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6 of 6 people found the following review helpful
4.0 out of 5 stars Fascinating twist on an old story
In The Marlowe Conspiracy, Scarsbrook draws us into Elizabethan England and the double life of Christopher Marlowe, or Kit. As a spy for his patron, Thomas Walsingham, Kit has given his allegiance to his country and his heart to the stage, in spite of recent jadedness over the limitations of his craft.

As far as conspiracies go, the standard formula goes...
Published on 3 Mar 2011 by Alice Y. Yeh

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8 of 10 people found the following review helpful
1.0 out of 5 stars WHY AMERICAN AUTHORS SHOULD NOT WRITE BOOKS ABOUT BRITISH HISTORY
Some of the incidents in this book made me laugh out loud, e.g. Marlowe and Shakespeare having a meal in a "restaurant on a ship" (the Golden Hinde no less!). Restaurants were not really introduced to the UK until the 18th/19th centuries, and floating restaurants did not come along until the 20th. If you wanted to eat outside of the home in the 16th/17th century, your...
Published on 16 Nov 2011 by Amazon Customer


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6 of 6 people found the following review helpful
4.0 out of 5 stars Fascinating twist on an old story, 3 Mar 2011
By 
Alice Y. Yeh (New York, USA) - See all my reviews
(REAL NAME)   
In The Marlowe Conspiracy, Scarsbrook draws us into Elizabethan England and the double life of Christopher Marlowe, or Kit. As a spy for his patron, Thomas Walsingham, Kit has given his allegiance to his country and his heart to the stage, in spite of recent jadedness over the limitations of his craft.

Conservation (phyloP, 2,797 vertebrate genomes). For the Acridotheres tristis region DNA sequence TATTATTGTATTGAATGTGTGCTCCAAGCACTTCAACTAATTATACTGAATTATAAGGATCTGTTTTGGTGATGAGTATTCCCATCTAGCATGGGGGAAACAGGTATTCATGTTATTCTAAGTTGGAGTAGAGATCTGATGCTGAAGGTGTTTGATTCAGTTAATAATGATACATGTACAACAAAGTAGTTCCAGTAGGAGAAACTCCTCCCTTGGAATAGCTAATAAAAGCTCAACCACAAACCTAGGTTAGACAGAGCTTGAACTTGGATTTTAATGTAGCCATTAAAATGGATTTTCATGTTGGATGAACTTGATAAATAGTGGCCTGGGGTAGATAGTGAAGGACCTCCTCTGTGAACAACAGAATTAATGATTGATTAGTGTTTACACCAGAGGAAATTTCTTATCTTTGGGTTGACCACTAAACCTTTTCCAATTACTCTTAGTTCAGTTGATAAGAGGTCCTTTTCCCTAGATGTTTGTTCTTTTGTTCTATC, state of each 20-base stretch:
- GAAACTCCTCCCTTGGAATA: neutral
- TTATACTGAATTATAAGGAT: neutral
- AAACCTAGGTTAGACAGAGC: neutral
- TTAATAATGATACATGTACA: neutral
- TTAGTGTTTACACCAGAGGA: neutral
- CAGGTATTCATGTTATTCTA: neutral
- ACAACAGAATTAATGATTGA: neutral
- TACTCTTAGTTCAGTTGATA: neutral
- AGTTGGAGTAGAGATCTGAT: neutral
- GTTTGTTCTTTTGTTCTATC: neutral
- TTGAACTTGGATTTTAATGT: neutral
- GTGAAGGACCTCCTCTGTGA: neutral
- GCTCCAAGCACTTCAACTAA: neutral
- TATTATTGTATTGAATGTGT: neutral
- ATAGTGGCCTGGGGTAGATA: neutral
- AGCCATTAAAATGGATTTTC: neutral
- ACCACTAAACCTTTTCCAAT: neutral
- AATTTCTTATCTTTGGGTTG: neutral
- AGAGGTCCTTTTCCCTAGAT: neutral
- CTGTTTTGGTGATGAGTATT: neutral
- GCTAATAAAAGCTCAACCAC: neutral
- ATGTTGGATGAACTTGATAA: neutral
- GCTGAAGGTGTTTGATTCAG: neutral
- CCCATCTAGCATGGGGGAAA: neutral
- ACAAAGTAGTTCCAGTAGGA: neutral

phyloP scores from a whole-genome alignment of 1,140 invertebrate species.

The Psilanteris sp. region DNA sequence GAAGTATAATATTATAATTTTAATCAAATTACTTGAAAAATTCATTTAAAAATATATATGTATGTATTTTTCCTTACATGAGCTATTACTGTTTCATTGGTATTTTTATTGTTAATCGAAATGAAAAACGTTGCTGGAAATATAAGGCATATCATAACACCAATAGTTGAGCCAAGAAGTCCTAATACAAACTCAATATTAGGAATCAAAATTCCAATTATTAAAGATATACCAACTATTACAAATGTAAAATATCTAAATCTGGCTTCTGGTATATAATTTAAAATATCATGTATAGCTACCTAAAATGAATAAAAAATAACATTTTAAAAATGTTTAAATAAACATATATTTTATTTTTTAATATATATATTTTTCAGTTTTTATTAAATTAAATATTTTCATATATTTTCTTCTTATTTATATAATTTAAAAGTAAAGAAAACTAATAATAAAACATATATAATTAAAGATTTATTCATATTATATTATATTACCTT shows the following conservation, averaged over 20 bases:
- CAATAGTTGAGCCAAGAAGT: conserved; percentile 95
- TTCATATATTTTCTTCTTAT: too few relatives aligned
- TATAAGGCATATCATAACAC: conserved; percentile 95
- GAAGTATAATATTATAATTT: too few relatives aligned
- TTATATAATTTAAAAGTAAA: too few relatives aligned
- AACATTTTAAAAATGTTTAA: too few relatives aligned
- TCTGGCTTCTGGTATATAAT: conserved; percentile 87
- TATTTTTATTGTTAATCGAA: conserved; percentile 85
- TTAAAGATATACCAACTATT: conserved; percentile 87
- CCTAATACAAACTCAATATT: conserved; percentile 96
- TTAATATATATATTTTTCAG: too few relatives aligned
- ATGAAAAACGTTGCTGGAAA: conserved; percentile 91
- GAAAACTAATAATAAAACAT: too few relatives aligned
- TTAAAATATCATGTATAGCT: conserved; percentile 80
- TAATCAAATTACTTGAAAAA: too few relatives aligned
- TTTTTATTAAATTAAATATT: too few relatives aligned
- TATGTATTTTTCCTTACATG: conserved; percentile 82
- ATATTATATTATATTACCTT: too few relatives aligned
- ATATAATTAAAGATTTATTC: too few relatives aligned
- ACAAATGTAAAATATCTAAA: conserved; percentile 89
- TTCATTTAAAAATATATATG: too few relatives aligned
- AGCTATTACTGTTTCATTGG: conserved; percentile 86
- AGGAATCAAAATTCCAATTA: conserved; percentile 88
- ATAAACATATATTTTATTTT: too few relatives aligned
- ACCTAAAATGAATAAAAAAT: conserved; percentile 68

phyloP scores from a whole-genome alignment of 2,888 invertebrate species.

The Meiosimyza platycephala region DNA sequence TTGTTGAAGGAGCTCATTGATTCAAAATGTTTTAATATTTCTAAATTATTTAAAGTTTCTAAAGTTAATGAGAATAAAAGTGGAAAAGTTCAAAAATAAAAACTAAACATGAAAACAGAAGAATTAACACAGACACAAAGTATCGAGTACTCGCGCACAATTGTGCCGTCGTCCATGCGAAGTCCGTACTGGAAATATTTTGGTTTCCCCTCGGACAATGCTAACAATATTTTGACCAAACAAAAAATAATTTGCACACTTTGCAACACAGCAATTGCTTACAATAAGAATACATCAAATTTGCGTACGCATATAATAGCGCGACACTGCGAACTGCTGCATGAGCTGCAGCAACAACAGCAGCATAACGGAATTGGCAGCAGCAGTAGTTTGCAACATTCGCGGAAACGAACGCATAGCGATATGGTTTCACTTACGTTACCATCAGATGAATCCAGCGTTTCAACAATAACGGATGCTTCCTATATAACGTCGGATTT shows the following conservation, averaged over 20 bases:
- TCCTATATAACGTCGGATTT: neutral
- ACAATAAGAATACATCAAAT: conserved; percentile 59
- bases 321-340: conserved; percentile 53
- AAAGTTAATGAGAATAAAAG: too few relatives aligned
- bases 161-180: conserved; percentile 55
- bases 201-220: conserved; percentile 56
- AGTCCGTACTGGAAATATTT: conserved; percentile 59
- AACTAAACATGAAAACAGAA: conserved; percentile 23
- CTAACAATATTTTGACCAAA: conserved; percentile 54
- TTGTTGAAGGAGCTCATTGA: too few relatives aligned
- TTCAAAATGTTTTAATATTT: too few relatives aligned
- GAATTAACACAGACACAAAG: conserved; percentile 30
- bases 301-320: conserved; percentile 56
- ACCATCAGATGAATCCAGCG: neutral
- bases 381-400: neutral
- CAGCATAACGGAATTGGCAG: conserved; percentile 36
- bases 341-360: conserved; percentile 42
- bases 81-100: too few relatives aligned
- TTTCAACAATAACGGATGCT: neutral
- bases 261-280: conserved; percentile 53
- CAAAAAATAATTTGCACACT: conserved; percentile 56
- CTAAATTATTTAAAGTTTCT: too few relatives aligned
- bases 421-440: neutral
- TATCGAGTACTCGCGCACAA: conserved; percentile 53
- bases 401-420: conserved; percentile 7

As far as conspiracies go, the standard formula goes something like this: innocent hero finds himself in trouble; innocent hero runs away from trouble; hero and confederates uncover an increasingly messy plot; hero saves the day and lives to tell the tale. Scarsbrook turns this step-by-step process on its head, as the suspected plot is actually more intricate than the real one, and the truth behind the conspiracy is revealed to the reader right from the get-go. In spite of this foreknowledge, the storyline remains intriguing, with surprises and stressful situations that are wholly unexpected. Seemingly unimportant information becomes crucial in later scenes, forcing the reader to pay attention. Also, taking a larger view, parts of the tale coincide quite well with the real Marlowe's Hero and Leander.

The author paints Marlowe as a friendly man with a good sense of humor but a terrible temper. As a spy, he has both physical skill and mental resourcefulness, and both prove vital as the situation around him worsens. In spite of his pride and his occasional bouts of arrogance, he is a likable protagonist who makes you urge him to succeed while shaking your fist at the villainy of his enemies. In fact, Scarsbrook's renderings of both Marlowe and Walsingham are delightfully human, and the changes in their characters interesting to behold.

The tension between Audrey and Kit is fantastic, and their hesitancy and internal struggle are in keeping with such a conservative society. The love scene is a bit hard to swallow, however, given its setting and the nature of their relationship before. I can see the importance in terms of hardening Walsingham's attitude towards Kit. All the same, the insertion of the act itself feels a bit contrived.